Christians and Hindus work together to refurbish Columbus home for Hindu priest

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Committed Christian Greg King never thought twice about reaching out to help his friends from the local Hindu Society of Southern Indiana requesting the assistance and expertise of the local Mission Columbus outreach from Asbury United Methodist Church.
Mission Columbus has worked on behalf of a broad range of groups — Brighter Days emergency shelter, United Way of Bartholomew County, and the Alliance for Substance Abuse Progress, to name a few — to rebuild or refurbish local structures for significant use via a team of volunteers that sometimes includes even active professionals donating their time or materials.
Mission Columbus just completed a summer-long project alongside the Hindu group to renovate the two-bedroom Hindu priest parsonage about 50 yards from the new, $1.
“There also was a lot of good humor,” said Steve Ferdon, Mission Columbus coordinator.
Ferdon’s perspective on helping the Hindus, which he admits was slightly outside of Mission Columbus’ usual circle of those needing a hand, was simple.

Christians and Hindus work together to refurbish Columbus home for Hindu priest

Call this a story of hammering out harmony between two different groups which found solid, common ground while under the same roof. Committed Christian Greg King never thought twice about reaching out to help his friends from the local Hindu Society of Southern Indiana requesting the assistance and expertise of the local Mission Columbus outreach from Asbury United Methodist Church. Mission Columbus has worked on behalf of a broad range of groups — Brighter Days emergency shelter, United Way of Bartholomew County, and the Alliance for Substance Abuse Progress, to name a few — to rebuild or refurbish local structures for significant use via a team of volunteers that sometimes includes even active professionals donating their time or materials. “When it really comes down to it,” King said, “I believe that part of our overall Christian mission … is to use our God-given gifts, time and talent for the help and betterment of our neighbors.” There you have it, faith friends. Mission Columbus just completed a summer-long project alongside the Hindu group to renovate the two-bedroom Hindu priest parsonage about 50 yards from the new, $1.2 million, 10,000-square-foot Sri Ganesh Mandir temple on Goeller Road on the west side of Columbus. King figures volunteers provided about $5,000 to $10,000 worth of work to replace flooring throughout, replace kitchen and bathroom cabinets and sinks, plus repair holes in the bathroom wall. He offered a special shout-out to pro cabinet installers Darren and Matt Buffo, who donated their expertise. The overall project dollar estimate is significant because the Hindus currently are paying off a Centra Credit Union loan for the temple that is expected to serve more than 500 local families and probably 2,000-plus local and visiting Hindus. Rajkumar Subramanian, the society’s communications director, mentioned that his peers were grateful for the help and the teamwork. “For a good cause, there always are people with golden hearts,” Subramanian said. “We are truly blessed to have such kind people within our community.” But the effort was more than just work. “There also was a lot of good humor,” said Steve Ferdon, Mission Columbus coordinator. Ferdon’s perspective on helping the Hindus, which he admits was slightly outside of Mission Columbus’ usual circle of those needing a hand, was simple. “It was a way for the Mission Columbus team to affirm to this group that ‘you are as much a part of the Columbus community as we are, and we are glad you are here,’” Ferdon said. “Finally and most importantly, it was part of living out the new command given by Jesus: “I am giving you a new command. You must love each other, just as I have loved you. If you love each other, everyone will know that you are my disciples.’” The Scripture is from John 13:34-35. A portion of Ferdon’s childhood was spent in Kuwait, where Christianity is a minority presence. He remembers seeing those such as Muslims who were passionate about their faith, and also passionate about doing good and helping others. “I eventually came to a point where I simply recognized that God speaks to people differently,” Ferdon said. He added that he likes the look of the parsonage now that the work is done. “The place” Ferdon said, “definitely looks quite livable now.”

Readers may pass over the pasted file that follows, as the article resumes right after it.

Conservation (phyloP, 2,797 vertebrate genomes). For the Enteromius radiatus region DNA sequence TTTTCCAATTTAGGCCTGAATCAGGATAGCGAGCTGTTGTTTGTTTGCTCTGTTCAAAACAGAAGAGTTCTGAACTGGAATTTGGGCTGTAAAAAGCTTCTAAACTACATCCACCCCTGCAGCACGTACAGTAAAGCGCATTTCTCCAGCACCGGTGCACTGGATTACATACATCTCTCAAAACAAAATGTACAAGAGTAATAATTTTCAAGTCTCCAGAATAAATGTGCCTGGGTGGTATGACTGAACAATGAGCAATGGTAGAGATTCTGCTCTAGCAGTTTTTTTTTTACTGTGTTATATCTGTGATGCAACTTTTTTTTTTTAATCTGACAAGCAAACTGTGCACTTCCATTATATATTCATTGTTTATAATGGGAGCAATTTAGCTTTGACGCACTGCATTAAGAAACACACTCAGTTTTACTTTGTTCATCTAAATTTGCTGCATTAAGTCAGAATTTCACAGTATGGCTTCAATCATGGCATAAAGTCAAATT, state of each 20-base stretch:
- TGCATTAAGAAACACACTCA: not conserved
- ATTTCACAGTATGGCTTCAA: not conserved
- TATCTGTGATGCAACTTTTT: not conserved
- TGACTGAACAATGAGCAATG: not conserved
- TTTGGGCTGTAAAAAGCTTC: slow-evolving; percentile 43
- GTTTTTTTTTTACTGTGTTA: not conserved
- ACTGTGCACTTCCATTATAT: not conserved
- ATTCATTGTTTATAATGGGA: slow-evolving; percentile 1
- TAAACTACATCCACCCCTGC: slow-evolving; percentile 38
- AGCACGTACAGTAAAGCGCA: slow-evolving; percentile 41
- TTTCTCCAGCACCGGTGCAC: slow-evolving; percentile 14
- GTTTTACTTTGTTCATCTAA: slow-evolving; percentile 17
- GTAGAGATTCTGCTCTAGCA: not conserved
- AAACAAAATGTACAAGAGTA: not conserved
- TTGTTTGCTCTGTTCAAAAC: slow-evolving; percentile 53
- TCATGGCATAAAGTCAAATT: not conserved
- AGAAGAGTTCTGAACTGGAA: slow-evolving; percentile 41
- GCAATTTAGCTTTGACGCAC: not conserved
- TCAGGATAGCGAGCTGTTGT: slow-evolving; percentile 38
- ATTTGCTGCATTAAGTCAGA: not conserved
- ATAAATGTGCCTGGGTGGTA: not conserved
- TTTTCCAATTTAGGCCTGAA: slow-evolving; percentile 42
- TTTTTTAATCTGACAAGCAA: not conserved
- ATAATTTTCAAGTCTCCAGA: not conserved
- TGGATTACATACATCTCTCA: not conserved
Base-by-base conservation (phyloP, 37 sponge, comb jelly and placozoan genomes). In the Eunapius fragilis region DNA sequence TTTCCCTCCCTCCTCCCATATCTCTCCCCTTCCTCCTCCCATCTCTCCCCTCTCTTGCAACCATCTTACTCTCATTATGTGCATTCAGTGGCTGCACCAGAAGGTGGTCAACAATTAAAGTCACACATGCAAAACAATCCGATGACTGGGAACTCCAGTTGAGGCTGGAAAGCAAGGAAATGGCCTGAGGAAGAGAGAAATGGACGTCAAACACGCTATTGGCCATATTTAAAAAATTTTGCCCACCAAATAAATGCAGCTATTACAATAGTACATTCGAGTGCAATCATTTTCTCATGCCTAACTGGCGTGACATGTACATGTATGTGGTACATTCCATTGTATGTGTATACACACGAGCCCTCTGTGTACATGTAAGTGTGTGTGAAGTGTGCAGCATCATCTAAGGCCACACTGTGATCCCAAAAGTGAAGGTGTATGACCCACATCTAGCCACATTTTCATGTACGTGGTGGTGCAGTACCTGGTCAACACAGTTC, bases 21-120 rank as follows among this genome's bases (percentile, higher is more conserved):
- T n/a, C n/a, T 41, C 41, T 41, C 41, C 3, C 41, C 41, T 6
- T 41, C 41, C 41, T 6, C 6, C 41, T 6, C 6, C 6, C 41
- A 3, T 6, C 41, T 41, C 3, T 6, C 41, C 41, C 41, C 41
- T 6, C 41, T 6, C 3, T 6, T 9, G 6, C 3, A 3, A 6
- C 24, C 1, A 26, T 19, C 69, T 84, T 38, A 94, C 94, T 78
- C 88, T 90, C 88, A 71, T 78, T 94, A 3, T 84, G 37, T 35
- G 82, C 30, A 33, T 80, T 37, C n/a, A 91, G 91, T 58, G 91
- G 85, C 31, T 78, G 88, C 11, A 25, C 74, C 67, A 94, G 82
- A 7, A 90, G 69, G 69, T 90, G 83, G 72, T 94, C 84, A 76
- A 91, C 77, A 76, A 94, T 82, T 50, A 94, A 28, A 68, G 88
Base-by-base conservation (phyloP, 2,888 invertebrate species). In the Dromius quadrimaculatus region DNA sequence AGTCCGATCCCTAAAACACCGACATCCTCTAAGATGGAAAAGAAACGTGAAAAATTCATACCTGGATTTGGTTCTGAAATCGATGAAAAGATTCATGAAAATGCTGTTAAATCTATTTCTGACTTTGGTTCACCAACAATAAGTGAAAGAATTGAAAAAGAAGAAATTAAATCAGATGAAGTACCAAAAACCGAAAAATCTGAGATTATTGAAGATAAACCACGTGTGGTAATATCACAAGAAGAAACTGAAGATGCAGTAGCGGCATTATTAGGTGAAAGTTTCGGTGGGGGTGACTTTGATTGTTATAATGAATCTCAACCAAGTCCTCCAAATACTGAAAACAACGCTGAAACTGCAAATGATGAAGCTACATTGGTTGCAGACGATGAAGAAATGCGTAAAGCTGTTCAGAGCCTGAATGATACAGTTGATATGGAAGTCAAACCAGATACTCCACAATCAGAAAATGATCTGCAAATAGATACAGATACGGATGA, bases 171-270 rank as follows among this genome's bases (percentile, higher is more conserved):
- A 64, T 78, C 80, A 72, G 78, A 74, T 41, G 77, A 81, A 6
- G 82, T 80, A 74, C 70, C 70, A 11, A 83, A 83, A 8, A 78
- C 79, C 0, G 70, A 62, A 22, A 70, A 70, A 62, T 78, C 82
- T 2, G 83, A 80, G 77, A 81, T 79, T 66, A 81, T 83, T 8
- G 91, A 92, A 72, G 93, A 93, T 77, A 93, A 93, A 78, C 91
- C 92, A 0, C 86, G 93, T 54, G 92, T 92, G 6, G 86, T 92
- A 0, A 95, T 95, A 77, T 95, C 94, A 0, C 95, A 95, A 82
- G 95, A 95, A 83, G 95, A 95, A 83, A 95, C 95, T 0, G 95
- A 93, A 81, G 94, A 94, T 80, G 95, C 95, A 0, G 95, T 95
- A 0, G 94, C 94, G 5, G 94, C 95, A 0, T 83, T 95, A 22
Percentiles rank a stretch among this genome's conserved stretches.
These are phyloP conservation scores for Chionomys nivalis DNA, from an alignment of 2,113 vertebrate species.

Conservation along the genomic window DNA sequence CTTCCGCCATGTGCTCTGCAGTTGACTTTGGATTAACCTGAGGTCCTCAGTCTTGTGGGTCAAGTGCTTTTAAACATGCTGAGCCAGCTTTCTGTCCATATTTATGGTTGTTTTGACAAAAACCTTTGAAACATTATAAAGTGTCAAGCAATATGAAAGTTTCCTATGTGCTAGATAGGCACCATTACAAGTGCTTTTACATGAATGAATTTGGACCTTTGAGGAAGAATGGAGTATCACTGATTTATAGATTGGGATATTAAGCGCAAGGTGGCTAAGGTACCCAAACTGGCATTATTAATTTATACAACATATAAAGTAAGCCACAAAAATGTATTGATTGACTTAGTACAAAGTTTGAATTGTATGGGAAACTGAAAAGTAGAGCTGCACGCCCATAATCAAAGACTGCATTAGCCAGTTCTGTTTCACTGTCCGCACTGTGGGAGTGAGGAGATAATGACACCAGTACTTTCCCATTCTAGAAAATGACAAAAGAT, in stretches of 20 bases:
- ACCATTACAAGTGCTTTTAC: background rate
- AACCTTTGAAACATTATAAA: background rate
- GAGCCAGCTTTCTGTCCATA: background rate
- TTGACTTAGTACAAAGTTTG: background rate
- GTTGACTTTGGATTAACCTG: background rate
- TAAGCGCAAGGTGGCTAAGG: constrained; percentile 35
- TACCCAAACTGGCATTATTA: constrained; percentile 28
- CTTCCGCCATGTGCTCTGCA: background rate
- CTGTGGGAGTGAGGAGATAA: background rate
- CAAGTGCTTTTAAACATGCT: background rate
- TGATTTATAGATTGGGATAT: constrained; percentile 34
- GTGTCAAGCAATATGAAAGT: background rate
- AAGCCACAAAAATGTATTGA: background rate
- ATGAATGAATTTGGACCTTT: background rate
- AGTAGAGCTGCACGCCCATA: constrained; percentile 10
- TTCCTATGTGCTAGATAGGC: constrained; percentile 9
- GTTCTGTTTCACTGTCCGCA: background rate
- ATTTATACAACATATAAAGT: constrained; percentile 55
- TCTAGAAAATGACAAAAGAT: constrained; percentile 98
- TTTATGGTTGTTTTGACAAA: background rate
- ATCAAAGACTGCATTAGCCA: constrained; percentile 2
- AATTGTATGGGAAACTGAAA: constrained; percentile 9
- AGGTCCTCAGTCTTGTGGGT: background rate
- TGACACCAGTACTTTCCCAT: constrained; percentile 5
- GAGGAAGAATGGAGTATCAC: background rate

The Original Article can be found on www.therepublic.com

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